8. Okay, cool. Hums are horrible to deal with, but it’s always good to know you’re making progress. So, you’ve ruled out the pedalboard. If the hum is getting less when you touch the guitar, it’s a grounding issue. In essence, you’re becoming the ground when you touch the guitar.

    Usually that’s an open wire or bad shielding in the guitar. Sometimes it’s the amp. And sometimes it’s just plain bad building wiring. Is the hum consistent whether you play at home or at church?

    More than likely it’s the guitar. You might be able to tape something up or re-solder something. I’m left to making guesses since I can’t see it. But a good tech should be able to fix it.

    And then…there’s the fact that some teles and strats are just buzzy. lol That’s the unfortunate thing, and hopefully that’s not the case! :)

    If you have the ability to take it to a tech, that might be a good idea.

    Cheers, brother!

  9. Karl, what are you doing with a compressor? I thought I read some where that you don’t believe in compressors haha.

  10. hehe I don’t at the moment! :) I got this months ago in some multiple pedal trade, and while I had it, I figured may as well do a demo and review. hehe Remind myself why I don’t like them.

  11. I use to think that a compressor was the “most optional” pedal in the pipeline. I changed my mind recently when I got rid of my digital pedals (Digitech, BOSS, …). I replaced that with a Tonebone. Then I realized that for some type of lead work the compressor really added the little extra sustain needed to make the guitar really sing. The main appications for a compresor for me are:
    1) Add sustain to distorted lead parts.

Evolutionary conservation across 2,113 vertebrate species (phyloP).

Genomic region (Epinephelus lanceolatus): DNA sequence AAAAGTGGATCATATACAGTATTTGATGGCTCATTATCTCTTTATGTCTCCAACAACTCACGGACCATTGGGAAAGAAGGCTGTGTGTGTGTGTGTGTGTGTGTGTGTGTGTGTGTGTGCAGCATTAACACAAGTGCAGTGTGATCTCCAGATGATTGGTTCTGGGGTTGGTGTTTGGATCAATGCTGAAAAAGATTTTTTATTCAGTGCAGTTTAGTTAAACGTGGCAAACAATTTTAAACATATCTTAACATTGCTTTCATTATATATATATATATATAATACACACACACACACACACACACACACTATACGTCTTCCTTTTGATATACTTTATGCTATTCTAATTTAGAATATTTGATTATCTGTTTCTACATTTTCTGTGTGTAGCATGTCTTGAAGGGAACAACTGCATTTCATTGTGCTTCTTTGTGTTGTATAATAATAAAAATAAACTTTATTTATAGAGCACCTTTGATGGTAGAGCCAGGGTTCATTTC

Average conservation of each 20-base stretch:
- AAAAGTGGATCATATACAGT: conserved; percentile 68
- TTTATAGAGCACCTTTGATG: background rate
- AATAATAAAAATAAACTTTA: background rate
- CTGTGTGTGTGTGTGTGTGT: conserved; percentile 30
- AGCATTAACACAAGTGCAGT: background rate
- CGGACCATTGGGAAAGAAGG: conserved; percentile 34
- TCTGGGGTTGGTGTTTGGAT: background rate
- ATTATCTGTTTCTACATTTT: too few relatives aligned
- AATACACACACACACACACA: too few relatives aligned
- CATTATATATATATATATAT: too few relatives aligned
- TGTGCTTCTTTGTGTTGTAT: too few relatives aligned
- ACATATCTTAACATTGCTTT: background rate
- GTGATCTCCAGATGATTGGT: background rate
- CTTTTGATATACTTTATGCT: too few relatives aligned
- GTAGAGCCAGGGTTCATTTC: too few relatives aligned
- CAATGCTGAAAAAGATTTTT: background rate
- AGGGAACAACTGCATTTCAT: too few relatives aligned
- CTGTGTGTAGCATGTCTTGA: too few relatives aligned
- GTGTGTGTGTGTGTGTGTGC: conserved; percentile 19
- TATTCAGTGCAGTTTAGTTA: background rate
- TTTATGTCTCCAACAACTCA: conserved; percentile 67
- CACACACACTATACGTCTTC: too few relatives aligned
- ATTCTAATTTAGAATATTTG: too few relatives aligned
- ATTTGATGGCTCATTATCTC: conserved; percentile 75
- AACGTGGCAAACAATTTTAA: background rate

2) For clean slide guitar parts.
    The one you demo sounds pretty good.

  12. Some of my favorite compressors are those which incorporate a ‘drive’ control as part of the compressor, enabling you to dial in some additional harmonic content to your guitar signal. For the longest time, I used a Visual Sound Route 66. The compressor side of the pedal was on all the time.

    I’ve since changed gears and replaced the Route 66 (which I still very much like and recommend) with a Durham SexDrive pedal (the pedal’s name for session player Bob Sextant). This pedal is also a big part of Brad Paisley’s sound. Out of all the pedals in my floorboard, the SexDrive is on all the time set to soft compression with just a little bit of the drive dialed in. It’s still ‘clean’, but the additional harmonics just ‘lush up’ the overall sound quality. You can see several demos at YouTube (here’s one:

  13. Jslarochelle–good point. Compressors can be a very nice adder of sustain. It’s just that personally, I tend to like sustain that comes from the amp’s tubes a little better. Usually, if I’m not getting the sustain I like, it’s time for new strings, a fret dressing, or a new amp. hehe :) But that’s just my extremely humble opinion. There’s a ton of way better guitarists who just love compressors, and get great tones out of them!

    I do totally agree with using compressors on slide parts. To get ‘that sound’, you really do need a level of compression going on. Great comment, and great points! Cheers!

    Mike–the SexDrive is supposed to be a killer pedal. Edge from U2 uses one as well. I guess I’m just still not a clean boost/tone-shaping pedal type guy. Well, at least for this week. 😉 Next week I’ll be all about the SexDrive and other compressor/tone-shapers. Don’t worry. I’m a guitarist. hehe 😉